In my Rhythms, Routines, and Schedules ebook (see more below) I have 25+ sample routine printables from babies age 6 weeks to 5 years.
You can take these printables and hang them in your nursery, on the fridge, or keep them in your planner. Whatever works.
You can hang the routine cards as well and pretty soon you won’t need to reference anything, it’ll be second nature.
While you don’t need to live and die by the clock, setting your phone, watch, or a timer will help you keep aware of routine transitions.
We can often get so wrapped up in what we’re doing we forget we’ve let the baby sleep 4 hours. Why is that bad? Because 4 hours is a stretch littles ones should only sleep at night!
I set alarms on my phone that show on my watch and this works for us.
As with anything, if you want something to work then work it. Keep pushing what you’ve decided to do. If it doesn’t work then change it up a bit and keep going.
I assure you 100% that a routine will work if you keep at it.
Want Routine Printables to hang up?
If you want routines and schedules for not only the 9 to 12 month age, but 18 months, 2 years, and on and on I’ve got great news. I’ve created a book chock full of routines that work.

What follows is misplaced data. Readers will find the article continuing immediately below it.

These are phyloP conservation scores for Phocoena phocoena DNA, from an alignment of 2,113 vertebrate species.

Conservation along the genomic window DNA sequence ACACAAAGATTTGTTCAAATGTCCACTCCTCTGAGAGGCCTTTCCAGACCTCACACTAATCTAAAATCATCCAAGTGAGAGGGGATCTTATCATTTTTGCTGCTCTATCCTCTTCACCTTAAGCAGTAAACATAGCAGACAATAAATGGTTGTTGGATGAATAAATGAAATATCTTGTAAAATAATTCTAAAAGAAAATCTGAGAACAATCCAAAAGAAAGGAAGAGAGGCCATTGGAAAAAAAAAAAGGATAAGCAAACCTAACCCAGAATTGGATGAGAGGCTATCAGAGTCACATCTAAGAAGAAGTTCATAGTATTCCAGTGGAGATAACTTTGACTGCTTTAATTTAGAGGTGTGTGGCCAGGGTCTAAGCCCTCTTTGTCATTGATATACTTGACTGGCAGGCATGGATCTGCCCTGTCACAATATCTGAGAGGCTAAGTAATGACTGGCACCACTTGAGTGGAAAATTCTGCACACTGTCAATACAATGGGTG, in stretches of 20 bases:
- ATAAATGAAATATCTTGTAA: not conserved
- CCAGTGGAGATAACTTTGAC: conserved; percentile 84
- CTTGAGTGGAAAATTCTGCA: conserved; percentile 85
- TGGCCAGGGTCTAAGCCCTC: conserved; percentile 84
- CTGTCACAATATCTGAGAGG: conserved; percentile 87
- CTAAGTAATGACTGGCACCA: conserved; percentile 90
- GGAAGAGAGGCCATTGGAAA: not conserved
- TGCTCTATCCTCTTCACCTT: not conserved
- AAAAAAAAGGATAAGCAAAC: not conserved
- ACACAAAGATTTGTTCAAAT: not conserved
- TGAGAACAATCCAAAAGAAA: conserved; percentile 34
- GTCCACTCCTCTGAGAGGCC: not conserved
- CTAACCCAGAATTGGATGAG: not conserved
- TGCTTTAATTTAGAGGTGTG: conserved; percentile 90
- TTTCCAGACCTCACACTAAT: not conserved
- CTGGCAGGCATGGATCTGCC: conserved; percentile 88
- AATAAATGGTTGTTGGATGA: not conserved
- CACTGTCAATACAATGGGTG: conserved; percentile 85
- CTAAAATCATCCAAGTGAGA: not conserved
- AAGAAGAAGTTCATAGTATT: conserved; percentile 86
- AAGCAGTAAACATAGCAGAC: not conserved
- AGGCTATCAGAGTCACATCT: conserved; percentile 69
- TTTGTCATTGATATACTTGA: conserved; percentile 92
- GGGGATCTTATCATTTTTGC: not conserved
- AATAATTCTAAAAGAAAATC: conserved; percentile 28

Routines that keep babies well rested, happy, and content. Routines that account for all the things you need to do and they are mom tested.
The best part?
The book comes with printable routines (3 choices for each age) that you can hang up and use! So instead of having to reinvent the wheel every few months, you’ll have tried and true mom tested routines right at your fingertips.
Get your own routine book and printables here!
9 to 12 Month FAQ
“How long is 9 month old awake between first wake up and first nap? I am really stuck with this.”
I think that this can vary slightly, but I’m going to say 2 hours is a solid rule of thumb you can go by. 7 am wake up then a 9 am nap. Then maybe up by 11 am and a 1 pm nap.
“Our 9 month old only takes a 45 minute nap in the afternoon (from 1:15-2:00) then he is EXHAUSTED by 6:00 pm causing him to wake at 5:00 am every day. Any advice? I know we need to adjust his bedtime but I’m not sure how!”
First, oh no! These 45 minute nap intruders are the worst. I need more info to help, but if baby has 3 naps at this point, I’d probably try dropping the third nap so that baby is taking a morning and an afternoon.